St. Supéry Life

Once Upon a Time

I grew up in a town where as a child we played among the ruins of a castle built in the year 1100. I believe this is where my interest in history started…

This month I would like to share with you some historical facts on the main utensils we use today on our tables.

The Fork:
Kitchen forks trace their origins back to the time of the Greeks. These forks were fairly large with two tines that aided in the carving and serving of meat.

By the 7th Century, royal courts of the Middle East began to use forks at the table for dining. In the 11th Century a Byzantine wife of a Doge of Venice brought forks to Italy, but it was not until the 16th century that forks were widely adopted in Italy.

In 1533, forks were brought from Italy to France when Catherine de Medicis married the future King of France Henry II

The Knife:
Because hosts did not provide cutlery for their guests during the middle ages in Europe, most people carried their own knives, These knives were narrow and their sharply pointed ends were used to spear food and then raise into one’s mouth. Once forks began to gain popular acceptance, pointed knives were no longer needed at the table. The story goes that the Cardinal de Richelieu in 1669, irritated by the gentlemen picking their teeth at the table with their knives, had his cutler ground down all the knives.

Interestingly, this birth of blunt-tipped knives in Europe had a lasting effect on American dining etiquette. At the beginning of the 18th Century, very few forks were being imported to America. However, knives were being imported and their tips became progressively blunter. Because Americans had very few forks and no longer had sharp-tipped knives, they had to use spoons in lieu of forks. They would use the spoon to steady food as they cut, and then switch the spoon to the opposite hand in order to scoop up food to eat. This distinctly American style of eating continued even after forks became common place in The United States.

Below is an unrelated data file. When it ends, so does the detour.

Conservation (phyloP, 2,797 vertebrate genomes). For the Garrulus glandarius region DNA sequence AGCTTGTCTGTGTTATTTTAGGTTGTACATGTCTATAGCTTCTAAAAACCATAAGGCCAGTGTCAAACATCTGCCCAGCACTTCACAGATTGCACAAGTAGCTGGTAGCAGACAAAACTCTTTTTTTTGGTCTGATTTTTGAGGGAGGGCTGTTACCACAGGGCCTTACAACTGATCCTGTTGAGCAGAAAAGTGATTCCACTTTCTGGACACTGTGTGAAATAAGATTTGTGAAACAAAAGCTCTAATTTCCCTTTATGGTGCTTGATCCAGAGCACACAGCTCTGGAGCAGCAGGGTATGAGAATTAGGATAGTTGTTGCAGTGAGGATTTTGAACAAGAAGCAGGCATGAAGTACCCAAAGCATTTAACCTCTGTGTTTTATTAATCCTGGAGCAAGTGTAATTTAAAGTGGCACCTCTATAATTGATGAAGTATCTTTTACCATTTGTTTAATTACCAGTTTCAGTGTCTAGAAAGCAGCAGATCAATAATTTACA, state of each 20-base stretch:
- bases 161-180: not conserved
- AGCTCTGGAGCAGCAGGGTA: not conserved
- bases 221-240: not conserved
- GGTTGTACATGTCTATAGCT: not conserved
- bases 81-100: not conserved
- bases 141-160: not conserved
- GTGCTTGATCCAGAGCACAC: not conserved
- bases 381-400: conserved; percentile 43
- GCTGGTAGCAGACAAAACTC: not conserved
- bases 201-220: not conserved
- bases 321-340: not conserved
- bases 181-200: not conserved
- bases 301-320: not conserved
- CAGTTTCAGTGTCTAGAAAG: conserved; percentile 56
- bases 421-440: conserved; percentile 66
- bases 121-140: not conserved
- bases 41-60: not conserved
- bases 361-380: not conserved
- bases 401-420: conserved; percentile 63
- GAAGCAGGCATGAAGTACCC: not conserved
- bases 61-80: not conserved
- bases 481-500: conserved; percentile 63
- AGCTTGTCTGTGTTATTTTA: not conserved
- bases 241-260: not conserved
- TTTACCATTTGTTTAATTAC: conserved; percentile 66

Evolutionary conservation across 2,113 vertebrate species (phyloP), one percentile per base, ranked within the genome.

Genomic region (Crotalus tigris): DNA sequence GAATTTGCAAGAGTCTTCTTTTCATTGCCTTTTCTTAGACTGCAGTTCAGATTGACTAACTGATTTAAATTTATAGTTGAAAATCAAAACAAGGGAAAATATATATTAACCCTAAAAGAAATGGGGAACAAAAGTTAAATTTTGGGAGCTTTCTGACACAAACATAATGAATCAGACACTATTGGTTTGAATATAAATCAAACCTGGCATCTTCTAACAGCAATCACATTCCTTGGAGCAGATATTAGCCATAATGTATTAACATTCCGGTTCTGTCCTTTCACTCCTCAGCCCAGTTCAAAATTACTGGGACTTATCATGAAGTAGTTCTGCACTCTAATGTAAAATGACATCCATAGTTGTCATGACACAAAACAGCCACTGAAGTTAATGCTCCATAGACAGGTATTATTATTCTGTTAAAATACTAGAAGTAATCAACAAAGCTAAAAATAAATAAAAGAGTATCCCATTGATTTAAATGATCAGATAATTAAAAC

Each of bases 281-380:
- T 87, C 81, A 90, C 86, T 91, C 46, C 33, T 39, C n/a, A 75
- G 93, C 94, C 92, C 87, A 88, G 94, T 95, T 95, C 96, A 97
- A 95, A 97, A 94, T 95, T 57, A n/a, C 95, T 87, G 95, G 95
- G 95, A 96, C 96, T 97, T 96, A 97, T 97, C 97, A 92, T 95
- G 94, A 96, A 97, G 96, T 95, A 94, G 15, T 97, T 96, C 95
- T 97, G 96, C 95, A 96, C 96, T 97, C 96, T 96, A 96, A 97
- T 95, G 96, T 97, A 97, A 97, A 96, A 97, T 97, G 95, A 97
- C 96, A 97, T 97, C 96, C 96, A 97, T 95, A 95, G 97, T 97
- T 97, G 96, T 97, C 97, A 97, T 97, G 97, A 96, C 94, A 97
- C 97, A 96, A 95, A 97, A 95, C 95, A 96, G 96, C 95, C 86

The spoon:
The Greek and Latin words for spoon are derived from cochlea, meaning a spiral- shaped snail shell. This suggests that shells were commonly used as spoons in Southern Europe. The Anglo-Saxon word spoon means a chip or splinter of wood, material widely use to make the spoons in Northern Europe.

By the 1st Century, the Romans designed two types of spoons:

A Ligula, used for soups and soft foods. It had a pointed oval bowl and a handle ending in a decorative design.

A Cochleare, used for eating shellfish and eggs. It was small with a round bowl and a pointed, slender handle.

During the middle Ages, spoons were generally made out of wood or horn and were supplied by dinner hosts. Royalty often had spoons made of gold, wealthy families had silver spoons. Around the 14th Century, spoons made out of tinned iron, brass, pewter and other metals became common.